The aim of this experiment is to obtain and graph deflections and bending stresses for a cantilever beam under a point load and observe the affect that changing the mass of the point load has on the deflection and bending stress graphs. Hypothesis As the loading on the bar Increases, the magnitude of deflection and bending stresses will become greater. Procedure 1 . Clamp the strain gauge instrumented steel beam to the rig. Place the dial gauge at ammo and zero it. 2. First acquire a reading with a zero load then load the beam tit different weights (4 different weights is recommended) at ammo. Enter the mass into the corresponding box and ‘Acquire’ the data point. 3. Enter the parameters of the beam Including the conversion factor to plot the theoretical deflection and stress curves. Note: to delete an Individual data point, click on that row on that table and then click ‘delete row’. Remember to label your plot including units. Diagram Results Discussion The experiment has shown that as the loading mass is increased, the magnitude of the deflection and bending stress became greater, thus confirming the hypothesis.
However there was a clear amount of error between the experimental and theoretical results. For deflection versus load the error was very small implying that the bar used for this Investigation had not lost much of It original properties or suffered much permanent deformation prior to experimentation. The error Incurred with this part measuring the equipment used. For bending stress versus load the error was quite significant. There is a clear difference in the gradient of experimental and theoretical data. An average percentage error was calculated to be 64. % 0. As shown in the results, when the bar had a zero mass loading applied, there was still a stress force of 0. 018 Amp, demonstrating that the stress gauge did not take into account the mass of the bar itself. Also there could be error within the readings that the stress gauge taking due to fatigue of the materials used in the make of the device. Fatigue of the material would result in the readings being much higher than they are. These factors, along with a certain degree of human error are why the theoretical and experimental results are not exact.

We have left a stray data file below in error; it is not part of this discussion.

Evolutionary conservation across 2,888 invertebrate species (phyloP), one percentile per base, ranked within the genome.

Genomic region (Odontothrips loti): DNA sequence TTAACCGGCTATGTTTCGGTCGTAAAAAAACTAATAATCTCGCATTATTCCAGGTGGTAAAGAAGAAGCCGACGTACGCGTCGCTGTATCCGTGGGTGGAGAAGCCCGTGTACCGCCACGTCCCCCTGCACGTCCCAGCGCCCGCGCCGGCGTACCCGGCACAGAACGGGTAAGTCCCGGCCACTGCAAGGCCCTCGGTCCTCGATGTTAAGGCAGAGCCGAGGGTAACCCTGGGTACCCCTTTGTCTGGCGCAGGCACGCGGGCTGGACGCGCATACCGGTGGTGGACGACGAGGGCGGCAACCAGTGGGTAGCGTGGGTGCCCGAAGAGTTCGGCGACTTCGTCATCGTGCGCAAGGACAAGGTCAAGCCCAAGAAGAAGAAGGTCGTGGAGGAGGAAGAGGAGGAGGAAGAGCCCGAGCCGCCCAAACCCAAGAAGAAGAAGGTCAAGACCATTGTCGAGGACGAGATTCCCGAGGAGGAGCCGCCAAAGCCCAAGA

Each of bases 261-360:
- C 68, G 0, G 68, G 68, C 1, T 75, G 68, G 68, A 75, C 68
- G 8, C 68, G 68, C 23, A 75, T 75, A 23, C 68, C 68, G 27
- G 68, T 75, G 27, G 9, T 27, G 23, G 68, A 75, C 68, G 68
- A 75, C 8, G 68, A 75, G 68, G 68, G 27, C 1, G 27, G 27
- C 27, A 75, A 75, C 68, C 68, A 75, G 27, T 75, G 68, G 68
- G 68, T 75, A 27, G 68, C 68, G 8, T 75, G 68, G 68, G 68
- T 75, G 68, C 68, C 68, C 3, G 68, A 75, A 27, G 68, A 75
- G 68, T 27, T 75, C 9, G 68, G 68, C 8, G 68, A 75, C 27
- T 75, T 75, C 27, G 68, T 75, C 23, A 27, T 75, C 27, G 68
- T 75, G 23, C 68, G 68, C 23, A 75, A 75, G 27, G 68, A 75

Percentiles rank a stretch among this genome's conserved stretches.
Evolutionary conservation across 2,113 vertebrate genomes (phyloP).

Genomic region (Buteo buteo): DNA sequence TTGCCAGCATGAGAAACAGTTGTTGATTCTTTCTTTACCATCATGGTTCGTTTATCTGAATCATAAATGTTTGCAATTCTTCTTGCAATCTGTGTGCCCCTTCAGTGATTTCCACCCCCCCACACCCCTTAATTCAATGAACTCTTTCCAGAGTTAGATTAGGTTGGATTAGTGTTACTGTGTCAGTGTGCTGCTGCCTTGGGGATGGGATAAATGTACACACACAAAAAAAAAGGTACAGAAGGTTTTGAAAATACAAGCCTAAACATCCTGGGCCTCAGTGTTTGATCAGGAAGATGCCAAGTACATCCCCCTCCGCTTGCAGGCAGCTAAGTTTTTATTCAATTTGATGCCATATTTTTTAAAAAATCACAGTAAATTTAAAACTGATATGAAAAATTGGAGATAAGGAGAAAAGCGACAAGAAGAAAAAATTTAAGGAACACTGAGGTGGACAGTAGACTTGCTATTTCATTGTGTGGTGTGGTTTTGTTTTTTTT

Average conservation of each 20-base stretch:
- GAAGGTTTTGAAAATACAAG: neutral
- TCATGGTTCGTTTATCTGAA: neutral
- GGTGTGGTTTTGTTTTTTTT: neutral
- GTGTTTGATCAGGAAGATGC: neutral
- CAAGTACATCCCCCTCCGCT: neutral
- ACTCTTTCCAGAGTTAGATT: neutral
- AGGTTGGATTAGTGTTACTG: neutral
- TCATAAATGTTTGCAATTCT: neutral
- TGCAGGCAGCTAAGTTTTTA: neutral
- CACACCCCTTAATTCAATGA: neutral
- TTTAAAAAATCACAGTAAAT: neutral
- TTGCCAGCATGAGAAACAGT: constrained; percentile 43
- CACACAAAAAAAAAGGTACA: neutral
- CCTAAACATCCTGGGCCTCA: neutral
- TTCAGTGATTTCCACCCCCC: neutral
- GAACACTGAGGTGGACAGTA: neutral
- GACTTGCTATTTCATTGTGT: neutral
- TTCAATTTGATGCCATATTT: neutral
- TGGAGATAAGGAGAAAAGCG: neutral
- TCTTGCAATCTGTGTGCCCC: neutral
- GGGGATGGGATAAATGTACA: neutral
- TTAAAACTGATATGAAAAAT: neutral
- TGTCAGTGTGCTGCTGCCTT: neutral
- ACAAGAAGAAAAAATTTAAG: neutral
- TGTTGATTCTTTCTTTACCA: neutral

Repeating the experiment multiple times for each mass and taking the average of the measurements could have improved the consistency of the results. Doing this would decrease the amount of human error associated with the investigation. Also calibrating the computer to take into account the mass of the bar would greatly improve the accurateness of the measurements. Calculations and Uncertainty Analysis An uncertainty value was put on measurements taken from the investigation that have a direct correlation to the equipment used to take each measurement. ‘ (keg) h’ (meter’s) ‘ (meter’s) 0. 0005 0. 00001 Using the formula: From this formula the second moment of area about the Z-axis, with an uncertainty, can be obtained. Where: h = 2. Mom b=19. Mm Hence uncertainty would have an affect on the theoretical calculations of bending stress and deflection as shown in the calculation below. Bending stress plus uncertainty: where P=mass * g L = 0. Mm X = 0. Mom (distance from fixed point to stress gauge).